Richard Hall, 70, of Perton, was killed in cold blood by 22-year-old Moses Christensen, while he walked on Brown Clee Hill on August 13 last year.
Christensen was convicted of murder at Stafford Crown Court last month – and today he was sentenced to life in prison, with a minimum term of 28 years. The jury deliberated for less than three hours before rejecting Christensen's claims of diminished responsibility due to his mental state.
Speaking after the sentencing, West Mercia Police senior investigating officer, DCI Mark Bellamy, from West Mercia Police’s Major Investigation Unit, said: “I’m pleased that a significant sentence has been handed to Moses Christensen for the brutal murder of Richard Hall.
“Christensen is a dangerous individual who will now serve a considerable sentence in prison where he cannot cause further harm to the wider public.
“Richard Hall’s family have understandably been left shattered, Richard was simply taking a walk on Brown Clee Hill when he was tragically killed in a senseless attack and my thoughts and condolences remain with them.”
During the trial, the court was told details of how Christensen brutally attacked Mr Hall using a combat-style knife.
He had told police he wanted to kill someone "just for the sake of killing somebody" – as a "sort of lifelong desire and ambition".
Home Office-approved pathologist Dr Brett Lockyer said Mr Hall had suffered 26 injuries, including a "horrific" wound to his head and another which had penetrated his skull.
The court also heard Christensen, who had armed himself with two combat knives, was being sought by police at the time – after telling a relative he wanted to kill three teachers.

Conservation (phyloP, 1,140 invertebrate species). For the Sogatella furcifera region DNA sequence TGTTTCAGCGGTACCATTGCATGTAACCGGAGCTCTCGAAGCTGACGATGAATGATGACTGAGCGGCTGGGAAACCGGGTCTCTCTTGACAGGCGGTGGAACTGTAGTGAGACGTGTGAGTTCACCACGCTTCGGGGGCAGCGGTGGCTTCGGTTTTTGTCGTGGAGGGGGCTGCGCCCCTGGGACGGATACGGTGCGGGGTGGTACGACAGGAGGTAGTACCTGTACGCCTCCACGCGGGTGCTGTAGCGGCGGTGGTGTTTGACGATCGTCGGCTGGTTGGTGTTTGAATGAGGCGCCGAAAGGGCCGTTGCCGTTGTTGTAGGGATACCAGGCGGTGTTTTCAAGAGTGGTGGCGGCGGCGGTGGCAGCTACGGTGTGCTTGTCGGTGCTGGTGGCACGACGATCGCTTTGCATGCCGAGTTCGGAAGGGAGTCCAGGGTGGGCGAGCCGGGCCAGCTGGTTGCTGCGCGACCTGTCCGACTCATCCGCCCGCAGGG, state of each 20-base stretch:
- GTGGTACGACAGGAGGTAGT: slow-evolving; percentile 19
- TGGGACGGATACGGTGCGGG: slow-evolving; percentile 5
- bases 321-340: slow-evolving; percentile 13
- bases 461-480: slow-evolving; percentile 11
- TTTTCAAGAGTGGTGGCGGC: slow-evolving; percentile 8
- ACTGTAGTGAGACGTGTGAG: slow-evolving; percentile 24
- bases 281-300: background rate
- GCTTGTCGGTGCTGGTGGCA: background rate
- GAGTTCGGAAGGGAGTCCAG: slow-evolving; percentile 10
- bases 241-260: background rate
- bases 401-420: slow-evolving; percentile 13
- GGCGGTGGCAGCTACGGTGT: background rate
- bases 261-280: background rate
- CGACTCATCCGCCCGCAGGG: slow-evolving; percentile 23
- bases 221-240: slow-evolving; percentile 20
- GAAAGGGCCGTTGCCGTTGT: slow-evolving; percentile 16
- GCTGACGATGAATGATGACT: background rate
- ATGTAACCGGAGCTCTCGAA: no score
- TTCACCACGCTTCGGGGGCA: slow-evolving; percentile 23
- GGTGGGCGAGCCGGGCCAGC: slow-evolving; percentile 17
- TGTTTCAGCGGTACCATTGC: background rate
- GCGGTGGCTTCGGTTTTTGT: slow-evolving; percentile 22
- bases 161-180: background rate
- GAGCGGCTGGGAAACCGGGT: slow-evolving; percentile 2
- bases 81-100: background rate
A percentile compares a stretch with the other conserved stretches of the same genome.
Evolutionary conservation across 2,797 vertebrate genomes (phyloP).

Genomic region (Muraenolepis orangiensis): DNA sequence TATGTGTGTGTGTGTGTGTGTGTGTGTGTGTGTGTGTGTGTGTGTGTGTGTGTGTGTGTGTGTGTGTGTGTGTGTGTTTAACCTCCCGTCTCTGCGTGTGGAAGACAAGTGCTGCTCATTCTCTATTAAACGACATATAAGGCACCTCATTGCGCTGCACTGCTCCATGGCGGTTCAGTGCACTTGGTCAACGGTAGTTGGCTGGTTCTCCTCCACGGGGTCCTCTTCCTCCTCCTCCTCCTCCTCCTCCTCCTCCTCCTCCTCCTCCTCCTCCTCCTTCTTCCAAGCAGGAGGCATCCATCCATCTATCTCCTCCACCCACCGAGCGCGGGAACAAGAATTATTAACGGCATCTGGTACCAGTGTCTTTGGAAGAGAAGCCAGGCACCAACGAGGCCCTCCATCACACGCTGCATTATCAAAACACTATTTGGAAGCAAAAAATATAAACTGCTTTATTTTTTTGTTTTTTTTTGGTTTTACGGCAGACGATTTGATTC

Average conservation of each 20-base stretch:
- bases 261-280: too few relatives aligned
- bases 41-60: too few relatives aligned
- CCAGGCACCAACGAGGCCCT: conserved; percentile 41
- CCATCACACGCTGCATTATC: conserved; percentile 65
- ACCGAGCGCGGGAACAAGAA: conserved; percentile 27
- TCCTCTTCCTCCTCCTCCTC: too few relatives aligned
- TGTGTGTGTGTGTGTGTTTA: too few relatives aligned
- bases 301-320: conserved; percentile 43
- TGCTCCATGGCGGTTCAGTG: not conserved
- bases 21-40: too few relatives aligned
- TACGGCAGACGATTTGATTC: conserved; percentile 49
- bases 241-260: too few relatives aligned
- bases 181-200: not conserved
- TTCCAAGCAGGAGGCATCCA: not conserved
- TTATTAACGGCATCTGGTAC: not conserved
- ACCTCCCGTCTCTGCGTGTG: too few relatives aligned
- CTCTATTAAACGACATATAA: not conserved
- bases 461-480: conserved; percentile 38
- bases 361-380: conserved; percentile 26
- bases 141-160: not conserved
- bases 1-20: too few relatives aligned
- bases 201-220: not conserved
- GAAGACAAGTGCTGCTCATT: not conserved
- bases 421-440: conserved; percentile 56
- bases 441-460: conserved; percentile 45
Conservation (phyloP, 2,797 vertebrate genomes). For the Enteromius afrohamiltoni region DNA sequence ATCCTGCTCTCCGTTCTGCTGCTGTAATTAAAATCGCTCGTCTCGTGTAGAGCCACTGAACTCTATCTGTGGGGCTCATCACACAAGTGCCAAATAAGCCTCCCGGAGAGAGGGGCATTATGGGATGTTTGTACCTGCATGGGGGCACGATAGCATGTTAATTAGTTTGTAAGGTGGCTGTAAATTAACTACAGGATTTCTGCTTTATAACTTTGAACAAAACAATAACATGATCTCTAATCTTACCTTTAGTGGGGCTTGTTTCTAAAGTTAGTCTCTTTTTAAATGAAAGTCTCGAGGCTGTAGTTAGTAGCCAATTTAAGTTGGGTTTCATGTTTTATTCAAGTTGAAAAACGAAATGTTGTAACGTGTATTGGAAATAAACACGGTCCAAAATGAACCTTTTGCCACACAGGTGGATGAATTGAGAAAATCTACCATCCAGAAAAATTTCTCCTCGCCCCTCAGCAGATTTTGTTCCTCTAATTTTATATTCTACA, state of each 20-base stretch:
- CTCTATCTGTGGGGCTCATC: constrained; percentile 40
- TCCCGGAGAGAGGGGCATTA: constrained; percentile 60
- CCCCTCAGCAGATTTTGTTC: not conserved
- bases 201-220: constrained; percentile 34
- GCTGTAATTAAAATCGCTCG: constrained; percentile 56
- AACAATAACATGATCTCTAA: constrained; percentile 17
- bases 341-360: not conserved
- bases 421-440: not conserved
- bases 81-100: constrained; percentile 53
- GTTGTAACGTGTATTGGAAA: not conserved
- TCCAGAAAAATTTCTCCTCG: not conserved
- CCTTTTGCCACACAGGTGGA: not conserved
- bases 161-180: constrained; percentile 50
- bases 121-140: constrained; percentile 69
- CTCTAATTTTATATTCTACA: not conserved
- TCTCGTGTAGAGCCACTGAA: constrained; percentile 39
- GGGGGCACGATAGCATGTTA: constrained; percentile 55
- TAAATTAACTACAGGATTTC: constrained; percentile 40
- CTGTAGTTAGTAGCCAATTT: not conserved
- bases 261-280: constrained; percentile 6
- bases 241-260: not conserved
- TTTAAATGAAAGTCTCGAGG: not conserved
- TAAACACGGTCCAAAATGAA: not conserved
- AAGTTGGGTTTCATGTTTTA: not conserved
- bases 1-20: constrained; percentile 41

Christensen, who has a history of depression dating back to his early teens, was arrested after knocking on the door of a house in the Burwarton area and telling the occupant he had committed a crime.
After informing police called to the property that he had "cut himself whilst committing a murder", Christensen went on to describe how he had seen Mr Hall emerge "out of the fog" on the hill.
Prosecutor Adrian Keeling QC, had told the jury: "In interview he said this: 'I would like to point out that this wasn't just an outburst of emotion or something'.
"It wasn't a spontaneous event. He said he wanted to do it, in his words, silently... without there being any witnesses."
Christensen, who is said to have autism spectrum disorder and had previously spent periods of time living rough in the countryside, denied murder.
He declined to give evidence at his trial.
In a statement after the jury returned their verdict, the family of Mr Hall, said Christensen was responsible for an "act of pure evil", and that no sentence would give them justice for what happened.
They said: "Richard was a brilliant man in every way, 70 years young, an amazing husband, father and grandad.
"A man with so much to live for whose life was so brutally and senselessly taken away by what can only be described as an act of pure evil, perpetrated by pure evil.
"It beggars belief that this could happen to someone simply talking a walk on a summer's evening in such a remote and beautiful location.
"We as a family have been left shattered by these events and will never fully comprehend what has tragically taken place.
"No sentence imposed by any court could give us complete justice for Richard. A truly wonderful man who was loved, admired and respected by so many people and his memory will never fade."